The Internal Revenue Service (IRS) announced on November 19, 2012, that the US and Denmark have reached an agreement for information sharing to improve tax compliance and implementation of the Foreign Account Tax Compliance Act (FATCA).  This development fits with the Treasury’s earlier announcement that it is negotiating similar agreements with more than 50 countries.  The announcement is a strong reminder of just how proactive the US plans to be in completing information sharing agreements to ensure compliance with FATCA.

In keeping with its emphasis on FATCA compliance, on November 14, 2012 the IRS announced a “Model 2 Template” for information sharing agreements regarding implementation of FATCA.

In Model 1 agreements, the information about the foreign assets held by US citizens, required by FATCA, is reported directly by the foreign government to the IRS.  In Model 2 agreements, the information is reported by foreign financial institutions directly to the IRS.  There are other significant differences in the two models, but it is expected that Model 2, instead of replacing Model 1, will be used with particular countries that have laws limiting what governments may disclose. Then, the onus for disclosure will fall on foreign financial institutions in those countries instead of on the government.   Model 2 shows that the IRS is willing to be creative and flexible with respect foreign countries’ laws to ensure greater prospects of signing FATCA agreements with as many countries as possible.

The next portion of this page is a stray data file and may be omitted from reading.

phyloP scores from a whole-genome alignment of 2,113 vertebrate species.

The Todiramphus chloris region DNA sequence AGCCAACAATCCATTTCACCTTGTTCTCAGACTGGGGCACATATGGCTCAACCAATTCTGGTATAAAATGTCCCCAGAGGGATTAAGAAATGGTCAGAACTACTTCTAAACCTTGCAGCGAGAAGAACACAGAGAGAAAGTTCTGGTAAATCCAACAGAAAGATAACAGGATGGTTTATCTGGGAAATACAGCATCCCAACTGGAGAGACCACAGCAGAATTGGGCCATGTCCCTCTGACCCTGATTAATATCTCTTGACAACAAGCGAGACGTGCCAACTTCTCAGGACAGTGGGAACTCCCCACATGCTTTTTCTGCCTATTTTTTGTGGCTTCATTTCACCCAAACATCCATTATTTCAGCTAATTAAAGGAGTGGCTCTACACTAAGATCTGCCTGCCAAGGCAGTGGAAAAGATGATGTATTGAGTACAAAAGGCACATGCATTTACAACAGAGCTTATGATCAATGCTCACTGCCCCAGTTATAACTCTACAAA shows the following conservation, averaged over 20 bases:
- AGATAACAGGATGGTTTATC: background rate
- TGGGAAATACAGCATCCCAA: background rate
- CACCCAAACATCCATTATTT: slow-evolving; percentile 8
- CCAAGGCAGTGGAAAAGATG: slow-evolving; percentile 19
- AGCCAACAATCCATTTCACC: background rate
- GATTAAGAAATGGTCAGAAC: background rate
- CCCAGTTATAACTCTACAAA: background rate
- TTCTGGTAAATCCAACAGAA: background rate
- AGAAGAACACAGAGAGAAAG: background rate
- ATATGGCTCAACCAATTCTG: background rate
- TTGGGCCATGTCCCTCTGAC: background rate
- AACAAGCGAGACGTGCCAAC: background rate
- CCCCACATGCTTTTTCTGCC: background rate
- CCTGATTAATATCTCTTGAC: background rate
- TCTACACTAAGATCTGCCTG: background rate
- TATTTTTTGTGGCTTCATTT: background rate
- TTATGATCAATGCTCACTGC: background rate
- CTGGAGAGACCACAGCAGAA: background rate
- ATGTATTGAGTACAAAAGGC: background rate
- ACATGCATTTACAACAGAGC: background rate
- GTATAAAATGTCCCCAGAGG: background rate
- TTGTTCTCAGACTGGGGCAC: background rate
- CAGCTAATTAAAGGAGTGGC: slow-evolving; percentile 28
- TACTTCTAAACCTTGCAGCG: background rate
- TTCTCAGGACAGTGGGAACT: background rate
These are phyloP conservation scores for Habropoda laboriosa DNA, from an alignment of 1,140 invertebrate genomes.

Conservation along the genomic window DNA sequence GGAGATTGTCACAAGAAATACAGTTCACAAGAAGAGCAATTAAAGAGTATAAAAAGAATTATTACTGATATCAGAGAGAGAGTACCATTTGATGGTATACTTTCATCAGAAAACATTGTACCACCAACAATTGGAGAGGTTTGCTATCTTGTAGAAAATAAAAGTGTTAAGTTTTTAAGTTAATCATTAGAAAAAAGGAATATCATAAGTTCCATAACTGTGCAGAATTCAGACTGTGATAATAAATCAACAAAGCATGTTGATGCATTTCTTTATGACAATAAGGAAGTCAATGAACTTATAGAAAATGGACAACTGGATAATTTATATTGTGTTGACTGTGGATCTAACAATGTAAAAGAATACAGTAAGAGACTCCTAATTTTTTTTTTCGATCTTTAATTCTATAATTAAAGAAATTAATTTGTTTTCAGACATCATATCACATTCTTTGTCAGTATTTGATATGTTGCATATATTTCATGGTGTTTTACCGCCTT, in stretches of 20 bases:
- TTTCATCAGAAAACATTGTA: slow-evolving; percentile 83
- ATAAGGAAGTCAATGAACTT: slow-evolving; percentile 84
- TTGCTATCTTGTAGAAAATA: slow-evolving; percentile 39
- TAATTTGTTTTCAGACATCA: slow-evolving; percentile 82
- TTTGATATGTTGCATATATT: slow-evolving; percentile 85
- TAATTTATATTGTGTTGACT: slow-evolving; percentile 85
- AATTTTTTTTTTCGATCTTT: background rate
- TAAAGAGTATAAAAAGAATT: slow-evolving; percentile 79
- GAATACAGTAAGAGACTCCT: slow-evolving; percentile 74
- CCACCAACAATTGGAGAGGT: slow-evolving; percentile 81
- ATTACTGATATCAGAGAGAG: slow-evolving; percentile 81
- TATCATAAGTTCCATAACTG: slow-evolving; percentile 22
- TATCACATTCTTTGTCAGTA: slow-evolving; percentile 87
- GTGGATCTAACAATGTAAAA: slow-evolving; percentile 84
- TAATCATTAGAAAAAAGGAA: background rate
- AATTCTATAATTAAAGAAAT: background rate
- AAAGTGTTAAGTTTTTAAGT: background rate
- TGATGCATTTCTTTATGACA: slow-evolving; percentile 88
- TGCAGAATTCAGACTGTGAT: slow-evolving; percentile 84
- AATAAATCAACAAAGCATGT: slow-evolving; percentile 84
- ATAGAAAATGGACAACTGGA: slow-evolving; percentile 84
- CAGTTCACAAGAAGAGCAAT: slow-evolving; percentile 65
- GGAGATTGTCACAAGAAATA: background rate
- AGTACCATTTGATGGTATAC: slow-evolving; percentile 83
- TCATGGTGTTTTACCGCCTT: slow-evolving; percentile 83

The Denmark agreement is but one more indication that the US intends to limit, if not eliminate the ability of US citizens to avoid their US tax and bank reporting obligations by holding their assets overseas.  Although not originally intended as targets of FATCA, all US citizens living outside the United States (particularly those who have failed to comply with their tax and bank reporting obligations) should now consider themselves on notice. FATCA will remove their “cover”, resulting in their identity and the identity of their financial accounts being revealed to the IRS.  ”The IRS’ll never find me” is no longer a viable approach for citizens living and banking abroad;  by 2014 it will.